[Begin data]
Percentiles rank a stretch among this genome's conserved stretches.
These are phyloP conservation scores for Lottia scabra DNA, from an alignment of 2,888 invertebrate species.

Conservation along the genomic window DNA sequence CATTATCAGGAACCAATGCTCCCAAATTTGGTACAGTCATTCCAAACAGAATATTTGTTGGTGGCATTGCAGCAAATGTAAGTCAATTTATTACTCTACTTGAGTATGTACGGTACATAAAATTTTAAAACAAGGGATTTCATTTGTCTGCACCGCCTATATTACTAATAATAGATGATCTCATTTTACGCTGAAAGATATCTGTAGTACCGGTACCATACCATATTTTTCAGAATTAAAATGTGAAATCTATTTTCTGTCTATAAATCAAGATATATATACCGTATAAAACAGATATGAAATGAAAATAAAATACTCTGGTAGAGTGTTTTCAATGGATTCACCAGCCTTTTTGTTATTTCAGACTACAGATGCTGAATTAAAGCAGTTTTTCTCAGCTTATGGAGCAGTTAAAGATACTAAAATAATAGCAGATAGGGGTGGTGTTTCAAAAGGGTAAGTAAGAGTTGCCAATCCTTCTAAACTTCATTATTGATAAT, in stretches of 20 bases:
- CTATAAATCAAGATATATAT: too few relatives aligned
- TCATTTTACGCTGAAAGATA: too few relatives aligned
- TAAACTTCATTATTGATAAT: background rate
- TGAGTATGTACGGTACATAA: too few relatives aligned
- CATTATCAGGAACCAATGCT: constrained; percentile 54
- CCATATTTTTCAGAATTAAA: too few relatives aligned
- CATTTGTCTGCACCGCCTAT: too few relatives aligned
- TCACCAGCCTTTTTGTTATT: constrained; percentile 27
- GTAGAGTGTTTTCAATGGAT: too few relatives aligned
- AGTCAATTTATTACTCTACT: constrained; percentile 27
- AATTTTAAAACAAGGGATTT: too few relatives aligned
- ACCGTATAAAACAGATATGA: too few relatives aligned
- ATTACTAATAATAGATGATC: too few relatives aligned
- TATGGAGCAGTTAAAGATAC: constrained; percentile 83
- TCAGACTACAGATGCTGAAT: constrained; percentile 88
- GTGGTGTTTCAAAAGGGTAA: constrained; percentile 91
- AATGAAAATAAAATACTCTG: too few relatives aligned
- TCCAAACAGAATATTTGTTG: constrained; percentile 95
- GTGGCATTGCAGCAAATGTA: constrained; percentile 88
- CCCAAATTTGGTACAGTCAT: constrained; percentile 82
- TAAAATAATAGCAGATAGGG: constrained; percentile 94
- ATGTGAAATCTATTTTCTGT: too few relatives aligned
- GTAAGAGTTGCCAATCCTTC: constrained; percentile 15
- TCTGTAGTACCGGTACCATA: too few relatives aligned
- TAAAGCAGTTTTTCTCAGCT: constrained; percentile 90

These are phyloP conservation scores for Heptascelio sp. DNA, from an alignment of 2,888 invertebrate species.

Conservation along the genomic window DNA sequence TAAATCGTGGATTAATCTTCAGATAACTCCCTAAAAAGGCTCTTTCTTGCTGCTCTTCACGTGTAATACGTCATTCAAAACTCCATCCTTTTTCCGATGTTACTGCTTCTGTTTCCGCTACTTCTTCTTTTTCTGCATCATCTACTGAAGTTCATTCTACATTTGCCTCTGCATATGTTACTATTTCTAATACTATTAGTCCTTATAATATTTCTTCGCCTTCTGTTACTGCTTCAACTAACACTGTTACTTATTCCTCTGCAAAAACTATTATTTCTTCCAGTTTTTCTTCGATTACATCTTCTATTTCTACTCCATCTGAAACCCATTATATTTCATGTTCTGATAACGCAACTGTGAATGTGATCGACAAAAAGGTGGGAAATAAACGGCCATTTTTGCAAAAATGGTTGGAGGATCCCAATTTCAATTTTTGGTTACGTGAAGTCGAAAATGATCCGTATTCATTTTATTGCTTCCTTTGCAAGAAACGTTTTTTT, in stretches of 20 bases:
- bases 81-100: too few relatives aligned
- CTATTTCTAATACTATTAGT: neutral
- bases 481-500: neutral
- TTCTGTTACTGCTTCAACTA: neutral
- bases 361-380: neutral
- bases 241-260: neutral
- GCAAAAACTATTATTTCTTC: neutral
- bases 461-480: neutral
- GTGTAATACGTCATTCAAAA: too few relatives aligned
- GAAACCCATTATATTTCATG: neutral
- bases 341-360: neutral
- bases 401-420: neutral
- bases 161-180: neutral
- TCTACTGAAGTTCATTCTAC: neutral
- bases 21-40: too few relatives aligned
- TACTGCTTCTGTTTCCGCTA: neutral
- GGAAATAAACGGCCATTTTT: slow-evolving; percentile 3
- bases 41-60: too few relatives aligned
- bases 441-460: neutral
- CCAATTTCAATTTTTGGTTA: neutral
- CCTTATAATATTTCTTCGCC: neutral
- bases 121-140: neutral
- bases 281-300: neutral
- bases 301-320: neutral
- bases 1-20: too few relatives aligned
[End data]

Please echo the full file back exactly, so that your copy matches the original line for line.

Percentiles rank a stretch among this genome's conserved stretches.
These are phyloP conservation scores for Lottia scabra DNA, from an alignment of 2,888 invertebrate species.

Conservation along the genomic window DNA sequence CATTATCAGGAACCAATGCTCCCAAATTTGGTACAGTCATTCCAAACAGAATATTTGTTGGTGGCATTGCAGCAAATGTAAGTCAATTTATTACTCTACTTGAGTATGTACGGTACATAAAATTTTAAAACAAGGGATTTCATTTGTCTGCACCGCCTATATTACTAATAATAGATGATCTCATTTTACGCTGAAAGATATCTGTAGTACCGGTACCATACCATATTTTTCAGAATTAAAATGTGAAATCTATTTTCTGTCTATAAATCAAGATATATATACCGTATAAAACAGATATGAAATGAAAATAAAATACTCTGGTAGAGTGTTTTCAATGGATTCACCAGCCTTTTTGTTATTTCAGACTACAGATGCTGAATTAAAGCAGTTTTTCTCAGCTTATGGAGCAGTTAAAGATACTAAAATAATAGCAGATAGGGGTGGTGTTTCAAAAGGGTAAGTAAGAGTTGCCAATCCTTCTAAACTTCATTATTGATAAT, in stretches of 20 bases:
- CTATAAATCAAGATATATAT: too few relatives aligned
- TCATTTTACGCTGAAAGATA: too few relatives aligned
- TAAACTTCATTATTGATAAT: background rate
- TGAGTATGTACGGTACATAA: too few relatives aligned
- CATTATCAGGAACCAATGCT: constrained; percentile 54
- CCATATTTTTCAGAATTAAA: too few relatives aligned
- CATTTGTCTGCACCGCCTAT: too few relatives aligned
- TCACCAGCCTTTTTGTTATT: constrained; percentile 27
- GTAGAGTGTTTTCAATGGAT: too few relatives aligned
- AGTCAATTTATTACTCTACT: constrained; percentile 27
- AATTTTAAAACAAGGGATTT: too few relatives aligned
- ACCGTATAAAACAGATATGA: too few relatives aligned
- ATTACTAATAATAGATGATC: too few relatives aligned
- TATGGAGCAGTTAAAGATAC: constrained; percentile 83
- TCAGACTACAGATGCTGAAT: constrained; percentile 88
- GTGGTGTTTCAAAAGGGTAA: constrained; percentile 91
- AATGAAAATAAAATACTCTG: too few relatives aligned
- TCCAAACAGAATATTTGTTG: constrained; percentile 95
- GTGGCATTGCAGCAAATGTA: constrained; percentile 88
- CCCAAATTTGGTACAGTCAT: constrained; percentile 82
- TAAAATAATAGCAGATAGGG: constrained; percentile 94
- ATGTGAAATCTATTTTCTGT: too few relatives aligned
- GTAAGAGTTGCCAATCCTTC: constrained; percentile 15
- TCTGTAGTACCGGTACCATA: too few relatives aligned
- TAAAGCAGTTTTTCTCAGCT: constrained; percentile 90

These are phyloP conservation scores for Heptascelio sp. DNA, from an alignment of 2,888 invertebrate species.

Conservation along the genomic window DNA sequence TAAATCGTGGATTAATCTTCAGATAACTCCCTAAAAAGGCTCTTTCTTGCTGCTCTTCACGTGTAATACGTCATTCAAAACTCCATCCTTTTTCCGATGTTACTGCTTCTGTTTCCGCTACTTCTTCTTTTTCTGCATCATCTACTGAAGTTCATTCTACATTTGCCTCTGCATATGTTACTATTTCTAATACTATTAGTCCTTATAATATTTCTTCGCCTTCTGTTACTGCTTCAACTAACACTGTTACTTATTCCTCTGCAAAAACTATTATTTCTTCCAGTTTTTCTTCGATTACATCTTCTATTTCTACTCCATCTGAAACCCATTATATTTCATGTTCTGATAACGCAACTGTGAATGTGATCGACAAAAAGGTGGGAAATAAACGGCCATTTTTGCAAAAATGGTTGGAGGATCCCAATTTCAATTTTTGGTTACGTGAAGTCGAAAATGATCCGTATTCATTTTATTGCTTCCTTTGCAAGAAACGTTTTTTT, in stretches of 20 bases:
- bases 81-100: too few relatives aligned
- CTATTTCTAATACTATTAGT: neutral
- bases 481-500: neutral
- TTCTGTTACTGCTTCAACTA: neutral
- bases 361-380: neutral
- bases 241-260: neutral
- GCAAAAACTATTATTTCTTC: neutral
- bases 461-480: neutral
- GTGTAATACGTCATTCAAAA: too few relatives aligned
- GAAACCCATTATATTTCATG: neutral
- bases 341-360: neutral
- bases 401-420: neutral
- bases 161-180: neutral
- TCTACTGAAGTTCATTCTAC: neutral
- bases 21-40: too few relatives aligned
- TACTGCTTCTGTTTCCGCTA: neutral
- GGAAATAAACGGCCATTTTT: slow-evolving; percentile 3
- bases 41-60: too few relatives aligned
- bases 441-460: neutral
- CCAATTTCAATTTTTGGTTA: neutral
- CCTTATAATATTTCTTCGCC: neutral
- bases 121-140: neutral
- bases 281-300: neutral
- bases 301-320: neutral
- bases 1-20: too few relatives aligned